Almost everyone can identify with the discomfort of ailing sinuses. A typical patient might present with pain behind his cheek bones, his nose, and above his eyes. It hurts more when he leans forward, and it really got bad on a plane flight last week: pain going up to altitude, and some relief coming down. He has greenish or yellow nasal mucus, post nasal drip, a decreased sense of smell, headaches behind his cheek bones and nose, maybe pain in the upper teeth, bad breath, and he coughs at night. On examination he has swollen mucus membranes inside his nose and it hurt when the doctor taps the areas overlying the sinuses. A bright light held up to the sinus areas shows them to be dull due to interior inflammation. Maybe there’s a nasal polyp along with other findings. The diagnosis is clearly sinusitis. If these symptoms have been present less than four weeks, it is called acute sinusitis. If there are more than three episodes a year it is called chronic sinusitis.
Some people wonder why we have sinuses anyway. All they are is a lot of trouble. Well, we don’t know exactly why there are sinuses. We do know that they lighten the front of the skull, assisting in holding the head upright. They act like a resonance chamber enriching the tone qualities of the voice. They warm and humidify nasal air, and insulate the dental roots and eyes from temperature changes. Finally they act like crumple shock absorbers when there is trauma to the face.
Sinusitis often follows a cold or viral infection. The sinuses are lined with the same mucosa as the inner nose. The nose and sinuses act as a unit when there is an infection or irritant. The distinct problem is they communicate with the nose through very small openings which can be blocked by mucus or inflammation. They have their own environment of stagnant mucus which is a great place for bacteria to grow. These bacteria cling to the mucous membranes of the sinuses and set up the cascade of inflammation which we perceive as pain, fullness, headaches, and the myriad of other symptoms described in our patient. The most common germs are Streptococcus, Moraxella and Hemophilus; the same bacteria which causes most bronchitis. It is no wonder that both conditions often eventually occur together. When infection goes on too long in the sinuses, there can be bacteria which don’t require oxygen, fungus infection, and even atypical TB germs. This is why it is important to treat sinus infections as early as possible with antibiotics. One characteristic of sinus infection is that they require longer treatment with antibiotics. Whereas a usual course of antibiotics might be 7 to 10 days, sinus infections might sometimes require 4 to 6 weeks of antibiotic therapy.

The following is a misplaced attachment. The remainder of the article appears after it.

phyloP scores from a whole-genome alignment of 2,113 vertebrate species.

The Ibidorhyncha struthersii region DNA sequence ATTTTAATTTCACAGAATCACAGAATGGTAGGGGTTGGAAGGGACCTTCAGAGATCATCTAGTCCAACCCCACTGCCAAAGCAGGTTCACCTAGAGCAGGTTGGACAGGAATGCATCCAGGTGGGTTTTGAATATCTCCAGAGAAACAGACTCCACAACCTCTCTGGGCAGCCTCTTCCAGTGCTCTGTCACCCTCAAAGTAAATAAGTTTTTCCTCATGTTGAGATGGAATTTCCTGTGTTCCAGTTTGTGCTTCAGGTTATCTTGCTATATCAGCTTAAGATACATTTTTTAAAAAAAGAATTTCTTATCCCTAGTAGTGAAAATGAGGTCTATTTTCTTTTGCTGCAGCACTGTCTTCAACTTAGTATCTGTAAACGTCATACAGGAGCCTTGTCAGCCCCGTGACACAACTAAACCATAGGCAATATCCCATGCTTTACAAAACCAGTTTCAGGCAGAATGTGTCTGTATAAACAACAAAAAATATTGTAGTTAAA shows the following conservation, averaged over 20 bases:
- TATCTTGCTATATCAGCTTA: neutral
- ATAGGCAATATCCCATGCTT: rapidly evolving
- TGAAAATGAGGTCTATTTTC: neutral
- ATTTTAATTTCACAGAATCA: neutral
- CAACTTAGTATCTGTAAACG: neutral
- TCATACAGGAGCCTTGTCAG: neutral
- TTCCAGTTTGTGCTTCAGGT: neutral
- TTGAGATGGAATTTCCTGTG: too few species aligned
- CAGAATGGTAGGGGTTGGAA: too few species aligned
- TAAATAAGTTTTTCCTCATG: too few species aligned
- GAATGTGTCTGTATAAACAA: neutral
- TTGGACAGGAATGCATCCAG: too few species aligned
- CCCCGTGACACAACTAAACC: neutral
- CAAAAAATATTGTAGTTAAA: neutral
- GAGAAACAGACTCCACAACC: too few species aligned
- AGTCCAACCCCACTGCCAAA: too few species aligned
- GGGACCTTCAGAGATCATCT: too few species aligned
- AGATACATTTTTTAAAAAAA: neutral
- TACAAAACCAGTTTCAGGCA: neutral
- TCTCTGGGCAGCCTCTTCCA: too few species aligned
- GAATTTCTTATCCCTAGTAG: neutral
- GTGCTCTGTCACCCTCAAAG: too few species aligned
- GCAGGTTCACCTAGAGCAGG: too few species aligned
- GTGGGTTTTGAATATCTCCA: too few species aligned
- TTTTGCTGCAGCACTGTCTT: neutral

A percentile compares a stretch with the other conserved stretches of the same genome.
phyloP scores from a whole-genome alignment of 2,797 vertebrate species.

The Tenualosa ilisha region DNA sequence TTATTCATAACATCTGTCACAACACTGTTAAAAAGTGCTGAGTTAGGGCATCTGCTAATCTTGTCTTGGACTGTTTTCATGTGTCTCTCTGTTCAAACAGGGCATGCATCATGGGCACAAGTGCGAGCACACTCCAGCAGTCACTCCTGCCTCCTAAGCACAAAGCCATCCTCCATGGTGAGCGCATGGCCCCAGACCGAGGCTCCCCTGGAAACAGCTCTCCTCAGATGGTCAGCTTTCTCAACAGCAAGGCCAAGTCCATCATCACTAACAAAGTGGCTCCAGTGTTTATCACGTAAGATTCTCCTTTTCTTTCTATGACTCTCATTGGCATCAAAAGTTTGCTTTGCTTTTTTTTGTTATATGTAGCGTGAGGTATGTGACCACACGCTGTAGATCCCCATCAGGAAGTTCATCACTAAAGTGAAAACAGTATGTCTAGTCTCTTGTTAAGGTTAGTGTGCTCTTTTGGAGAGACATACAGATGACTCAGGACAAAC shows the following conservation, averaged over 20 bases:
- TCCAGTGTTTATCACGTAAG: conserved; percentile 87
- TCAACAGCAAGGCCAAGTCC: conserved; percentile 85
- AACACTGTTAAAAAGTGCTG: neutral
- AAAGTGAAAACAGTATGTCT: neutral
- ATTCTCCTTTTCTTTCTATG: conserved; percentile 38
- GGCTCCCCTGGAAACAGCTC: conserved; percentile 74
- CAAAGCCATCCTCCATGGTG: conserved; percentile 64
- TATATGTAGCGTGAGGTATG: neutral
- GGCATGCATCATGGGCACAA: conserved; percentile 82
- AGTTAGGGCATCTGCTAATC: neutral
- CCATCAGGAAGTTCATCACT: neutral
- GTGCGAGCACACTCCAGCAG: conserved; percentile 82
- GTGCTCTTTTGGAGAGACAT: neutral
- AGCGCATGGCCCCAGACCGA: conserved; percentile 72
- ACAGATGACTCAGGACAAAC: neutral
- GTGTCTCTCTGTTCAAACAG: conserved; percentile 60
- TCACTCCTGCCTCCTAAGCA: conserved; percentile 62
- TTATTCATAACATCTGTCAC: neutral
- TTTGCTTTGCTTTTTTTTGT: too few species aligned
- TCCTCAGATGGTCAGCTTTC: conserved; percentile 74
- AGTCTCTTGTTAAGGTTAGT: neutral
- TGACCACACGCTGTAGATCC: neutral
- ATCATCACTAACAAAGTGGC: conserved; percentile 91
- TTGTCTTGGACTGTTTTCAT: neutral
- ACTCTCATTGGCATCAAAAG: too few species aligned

Children can get sinusitis, even though their sinuses have not fully developed. It can follow recent colds, allergy, or infection of the tonsils and adenoids. If a child has dark nasal discharge, cough, or persistent fever, the cause might be sinusitis. Children who attend daycare get sinusitis twice as often as those who don’t. Sinusitis can become chronic in children if not treated early when their immune systems are compromised by something like cystic fibrosis, leukemia, diabetes or HIV. Just like adults, children’s sinuses can become easily infected. The treatment of sinusitis is principally medical. In some severe cases endoscopic or classic surgery is required to correct the problem. Surgery usually punctures holes in the base of the sinus to get better drainage. This does have some negative outcomes. When your head is tilted the wrong way sometimes drainage spills forward out of the nose at the most opportunistic moment.
The first line of treatment is antibiotics, with emphasis on addressing the usual types of bacteria and giving them for an adequate length of time. Nasal corticosteroid sprays are used to reduce inflammation in the nasal passage. Less of the spray is systemically absorbed than when the corticosteroid is given orally. Antihistamines reduce the allergic component of production of histamine of the nasal reaction. The older antihistamines used to thicken and dry the nasal mucus, and are pretty much avoided now. Salt water or saline nasal sprays are available to moisturize and break up mucus. Some doctors recommend irrigation with a bulb syringe or a Water-Pik on low pressure to remove the mucus. Oral decongestants can be helpful, but are not wise in people with high blood pressure. Oral mucolytics such as guiafencin can be used to help the cough.
There are some other things to do which can help sinuses. Applying warm moist compresses to sinus areas or breathing steam three or four times daily can help relieve pressure. Acetaminophen or ibuprofen can be taken for pain and fever. It’s good to avoid smoke and air pollutants and wash your hands frequently. Drink plenty of fluids to thin out mucus secretions. It’s time to see the doctor if sinus symptoms last longer than about 3 days or return after you’ve completed a course of therapy. This is true if headaches are mild to severe and are not relieved by acetaminophen or ibuprofen. If there is fever along with the sinus symptoms it’s time to be checked. Complications can include acute sinusitis becoming chronic, infection of the facial bones, or bacteria entering the bloodstream (sepsis). One other consideration is that the bones between the sinuses are very thin, and infection can sometimes spread to the brain and develop a brain abscess. Infection can spread to the tissue around the eyes causing an emergency situation called orbital cellulitis especially in children